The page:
Fixing the Worst Logo in Sports

September 3rd, 2008, just before the inaugural season of Oklahoma City’s new basketball team. Sooners gather from far and wide, eyes glued to the televisions in the cultural epicenter of the state (Raising Cane’s Chicken Fingers) to see the unveiling of their home teams new identity. A troupe of children trot out to AC/DC’s “Thunderstruck” and remove the sheet covering the logo and team name. I wasn’t there at the time, but I can only imagine the gasps of horror and the recoiling faces of disgust upon seeing this:

In the designers defense, it’s well known amongst the single of people who enjoy a deep look into the branding of the 132nd most popular sports team in the United States, that due to poor planning, the logo had to be completed before the name of the team was chosen. As a graduate from one of the most prestigious design institutions in America, West Virginia University, this makes me just nauseated. That process is unheard of on it’s own, but to do this for a sports team that’s trying to win over fans and sell merchandise, it’s graphic design malpractice. 

To put the cherry on top of the metaphorical natural gas flavored sundae, the “fans” chose the WORST possible name to accompany it. Thunder. It’s invisible. Thunder. It’s a noise. Thunder. Of all of the potential names for the team (Barons, Bison, Energy, and Marshalls) Thunder somehow won the fan vote. Close your eyes and picture thunder without imagining lighting, which is a totally different thing, and good team name even; the weapon Zeus uses for gods (plural) sake. Or maybe go with a name that reflects the city a bit more, rather than a weather event that happens everywhere on the planet. 

“Oh let’s see you choose a better name.” Not really my area of expertise, but there are plenty of Oklahoman references you could use. The headquarters of a very popular drive-in fast food restaurant is located in Oklahoma City, providing its residents with meaningful employment. Maybe they could’ve gotten a team name from that.

Fixing It

I’m going to show how easy it is to make a better logo. I’ll follow all the league’s branding guidelines, and pull from Oklahoma’s rich history.

It’s a league rule that teams must include a  basketball in at least the secondary logo, and heavily encouraged that it’s featured in the primary (22/30 teams have a ball in their primary). Some teams have done this more cleverly than others (Bucks), and some have just given up and decided to place a big neon orange basketball right in the center.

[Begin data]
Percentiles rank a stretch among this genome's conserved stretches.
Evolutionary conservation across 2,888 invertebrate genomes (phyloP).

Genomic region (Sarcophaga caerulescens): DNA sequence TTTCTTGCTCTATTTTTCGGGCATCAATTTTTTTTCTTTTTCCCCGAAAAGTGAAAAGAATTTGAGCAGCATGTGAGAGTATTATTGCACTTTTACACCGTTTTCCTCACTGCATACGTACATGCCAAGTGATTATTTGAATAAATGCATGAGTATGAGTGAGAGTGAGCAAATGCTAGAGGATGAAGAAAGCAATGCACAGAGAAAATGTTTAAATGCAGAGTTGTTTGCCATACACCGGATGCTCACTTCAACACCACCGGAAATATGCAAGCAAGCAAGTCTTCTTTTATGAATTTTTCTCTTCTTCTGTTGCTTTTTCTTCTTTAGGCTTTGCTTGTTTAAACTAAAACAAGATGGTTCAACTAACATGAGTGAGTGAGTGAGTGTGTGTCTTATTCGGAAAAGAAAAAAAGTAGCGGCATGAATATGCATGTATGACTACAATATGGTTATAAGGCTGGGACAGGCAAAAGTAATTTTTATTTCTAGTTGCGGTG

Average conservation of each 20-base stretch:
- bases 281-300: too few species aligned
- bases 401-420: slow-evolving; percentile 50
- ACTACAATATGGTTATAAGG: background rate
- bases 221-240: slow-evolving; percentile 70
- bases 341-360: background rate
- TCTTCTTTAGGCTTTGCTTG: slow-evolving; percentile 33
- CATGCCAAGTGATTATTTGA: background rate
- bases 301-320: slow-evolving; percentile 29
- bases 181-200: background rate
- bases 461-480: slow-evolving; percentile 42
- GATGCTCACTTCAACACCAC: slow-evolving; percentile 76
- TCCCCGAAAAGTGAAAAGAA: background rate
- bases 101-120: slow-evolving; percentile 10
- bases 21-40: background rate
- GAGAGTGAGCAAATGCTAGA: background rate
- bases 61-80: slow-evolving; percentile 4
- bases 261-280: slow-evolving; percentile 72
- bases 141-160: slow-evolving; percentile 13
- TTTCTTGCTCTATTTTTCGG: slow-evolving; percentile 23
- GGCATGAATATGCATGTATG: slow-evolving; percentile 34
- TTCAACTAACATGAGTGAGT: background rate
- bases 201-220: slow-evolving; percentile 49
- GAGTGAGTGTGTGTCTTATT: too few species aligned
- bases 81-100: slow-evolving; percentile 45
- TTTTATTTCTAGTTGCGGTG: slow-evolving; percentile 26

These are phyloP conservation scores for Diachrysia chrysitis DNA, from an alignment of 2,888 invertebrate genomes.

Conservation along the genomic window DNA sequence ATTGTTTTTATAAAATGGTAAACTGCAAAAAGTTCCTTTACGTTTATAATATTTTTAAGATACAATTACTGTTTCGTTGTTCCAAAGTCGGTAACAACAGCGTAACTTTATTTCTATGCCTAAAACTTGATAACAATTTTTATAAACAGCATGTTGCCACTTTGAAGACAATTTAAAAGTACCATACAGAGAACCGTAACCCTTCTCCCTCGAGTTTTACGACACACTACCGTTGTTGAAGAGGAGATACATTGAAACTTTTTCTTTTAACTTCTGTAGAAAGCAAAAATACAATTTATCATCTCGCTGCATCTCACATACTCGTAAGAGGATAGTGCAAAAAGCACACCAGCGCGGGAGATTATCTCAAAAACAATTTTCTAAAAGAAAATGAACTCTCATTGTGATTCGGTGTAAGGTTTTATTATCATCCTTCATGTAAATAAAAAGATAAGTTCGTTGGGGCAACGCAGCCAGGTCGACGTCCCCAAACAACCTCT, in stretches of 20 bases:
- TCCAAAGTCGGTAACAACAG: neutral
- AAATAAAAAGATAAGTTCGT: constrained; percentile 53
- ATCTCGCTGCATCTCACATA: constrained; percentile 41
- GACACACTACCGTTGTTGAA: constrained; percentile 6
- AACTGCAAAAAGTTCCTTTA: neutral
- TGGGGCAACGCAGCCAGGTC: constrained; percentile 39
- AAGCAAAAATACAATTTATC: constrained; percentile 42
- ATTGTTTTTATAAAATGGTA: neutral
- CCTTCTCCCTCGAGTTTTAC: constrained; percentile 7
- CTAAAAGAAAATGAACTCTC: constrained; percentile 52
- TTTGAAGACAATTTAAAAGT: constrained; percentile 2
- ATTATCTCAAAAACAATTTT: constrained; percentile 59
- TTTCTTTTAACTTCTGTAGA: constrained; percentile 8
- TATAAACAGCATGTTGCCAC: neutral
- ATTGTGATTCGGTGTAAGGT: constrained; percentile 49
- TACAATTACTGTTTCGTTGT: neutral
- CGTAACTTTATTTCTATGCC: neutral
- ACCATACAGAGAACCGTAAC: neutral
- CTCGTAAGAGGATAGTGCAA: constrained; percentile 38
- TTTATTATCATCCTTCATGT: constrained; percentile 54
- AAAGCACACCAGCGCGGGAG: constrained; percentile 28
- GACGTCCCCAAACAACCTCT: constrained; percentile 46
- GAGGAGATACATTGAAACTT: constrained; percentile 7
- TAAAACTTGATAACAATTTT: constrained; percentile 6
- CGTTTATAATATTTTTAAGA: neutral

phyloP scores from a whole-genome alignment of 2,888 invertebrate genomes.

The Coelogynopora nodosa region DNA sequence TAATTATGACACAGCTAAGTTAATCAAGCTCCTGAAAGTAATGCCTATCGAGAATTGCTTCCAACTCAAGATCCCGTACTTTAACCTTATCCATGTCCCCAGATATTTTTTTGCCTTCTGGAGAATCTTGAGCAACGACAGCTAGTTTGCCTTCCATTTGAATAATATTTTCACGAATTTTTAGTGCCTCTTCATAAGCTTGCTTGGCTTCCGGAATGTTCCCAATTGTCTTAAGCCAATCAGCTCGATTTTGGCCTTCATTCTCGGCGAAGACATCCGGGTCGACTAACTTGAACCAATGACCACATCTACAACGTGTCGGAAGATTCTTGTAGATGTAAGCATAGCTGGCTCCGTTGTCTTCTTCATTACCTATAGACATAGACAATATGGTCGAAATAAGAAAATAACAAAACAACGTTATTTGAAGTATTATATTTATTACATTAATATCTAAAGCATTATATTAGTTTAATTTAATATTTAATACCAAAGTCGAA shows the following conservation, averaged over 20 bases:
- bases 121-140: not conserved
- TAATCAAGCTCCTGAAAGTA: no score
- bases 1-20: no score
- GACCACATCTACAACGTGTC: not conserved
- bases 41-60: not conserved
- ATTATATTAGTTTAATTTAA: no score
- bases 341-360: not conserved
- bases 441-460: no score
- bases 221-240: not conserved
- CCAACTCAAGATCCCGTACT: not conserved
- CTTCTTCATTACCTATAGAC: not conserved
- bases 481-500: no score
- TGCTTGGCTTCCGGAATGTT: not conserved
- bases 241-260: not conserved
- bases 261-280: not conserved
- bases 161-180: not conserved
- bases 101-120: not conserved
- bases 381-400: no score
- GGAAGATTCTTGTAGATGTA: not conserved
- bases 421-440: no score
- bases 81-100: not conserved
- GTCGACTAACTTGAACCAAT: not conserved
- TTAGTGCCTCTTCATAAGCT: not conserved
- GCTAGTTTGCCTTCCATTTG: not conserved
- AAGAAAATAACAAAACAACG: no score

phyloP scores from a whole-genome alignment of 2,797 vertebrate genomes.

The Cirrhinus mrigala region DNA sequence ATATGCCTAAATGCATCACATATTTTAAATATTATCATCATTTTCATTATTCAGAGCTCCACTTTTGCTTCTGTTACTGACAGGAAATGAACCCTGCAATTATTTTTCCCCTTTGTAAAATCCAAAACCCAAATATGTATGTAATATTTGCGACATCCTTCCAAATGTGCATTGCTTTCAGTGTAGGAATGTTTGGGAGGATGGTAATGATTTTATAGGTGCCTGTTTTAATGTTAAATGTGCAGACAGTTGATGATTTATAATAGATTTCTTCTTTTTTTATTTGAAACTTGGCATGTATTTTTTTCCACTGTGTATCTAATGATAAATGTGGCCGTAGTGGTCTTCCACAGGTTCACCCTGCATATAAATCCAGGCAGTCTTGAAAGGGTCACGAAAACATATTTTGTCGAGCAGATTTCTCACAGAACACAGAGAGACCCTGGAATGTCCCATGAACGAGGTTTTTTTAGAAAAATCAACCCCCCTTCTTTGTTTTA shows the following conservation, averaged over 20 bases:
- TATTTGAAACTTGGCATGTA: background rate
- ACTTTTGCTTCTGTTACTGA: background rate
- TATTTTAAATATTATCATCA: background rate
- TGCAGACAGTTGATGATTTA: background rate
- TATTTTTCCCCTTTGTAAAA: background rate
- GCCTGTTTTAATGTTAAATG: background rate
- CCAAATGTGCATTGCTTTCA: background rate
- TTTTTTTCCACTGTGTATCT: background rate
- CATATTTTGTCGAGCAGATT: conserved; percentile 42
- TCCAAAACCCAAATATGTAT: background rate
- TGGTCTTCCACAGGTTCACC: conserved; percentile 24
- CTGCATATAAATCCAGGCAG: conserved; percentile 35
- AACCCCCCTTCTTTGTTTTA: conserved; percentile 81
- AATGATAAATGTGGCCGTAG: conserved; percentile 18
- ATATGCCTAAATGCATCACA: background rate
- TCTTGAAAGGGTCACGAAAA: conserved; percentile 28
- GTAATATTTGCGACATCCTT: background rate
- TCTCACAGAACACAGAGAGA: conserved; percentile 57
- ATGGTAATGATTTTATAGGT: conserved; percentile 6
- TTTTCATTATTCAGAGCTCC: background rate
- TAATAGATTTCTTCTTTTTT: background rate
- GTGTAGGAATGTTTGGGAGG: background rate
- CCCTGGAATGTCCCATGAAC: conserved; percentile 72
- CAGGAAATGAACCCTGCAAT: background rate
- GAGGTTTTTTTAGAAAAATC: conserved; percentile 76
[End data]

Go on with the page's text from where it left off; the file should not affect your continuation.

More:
Let’s start with the odd shield-like shape. It’s nonsensical, and has no purpose or meaning. Let's follow the lead of the popular NFL team that relies heavily on American Indian themes, and use a side profile of a man with deep burgundy skin an arrowhead. The arrowhead shows movement, is deadly, and as inoffensive as possible. A good foundation for a successful logo. I’ll simplify it, removing the small ridges around it, to streamline and modernize.

That’s enough for the cultural references. Let’s move on to include the geography of the city itself. Oklahoma City is nestled snugly  betwixt two rivers, the North Canadian River(to the north), and the Canadian River. River taxis are used often used throughout the city, a gimmick that Venice, Italy stole and marketed as their own. We can include the representation of these two surrounding in the logo using sharp, sleek linework.

We're close. Just need the lettering and color scheme. For the font, the iconic Wheeler Park OKC, visited by tens of people every single year, will do perfectly. Due to the windy nature of the Oklahoma plains, I will skew the letters to seem more "windblown". As for the colors, we can pull the traditional color way from the Thunderbird, a fitting symbol of the natives that resided in that area.

We can now combine all of these elements, add the required basketball, and voila, a HEAVILY improved Thunder logo.

Ah damn.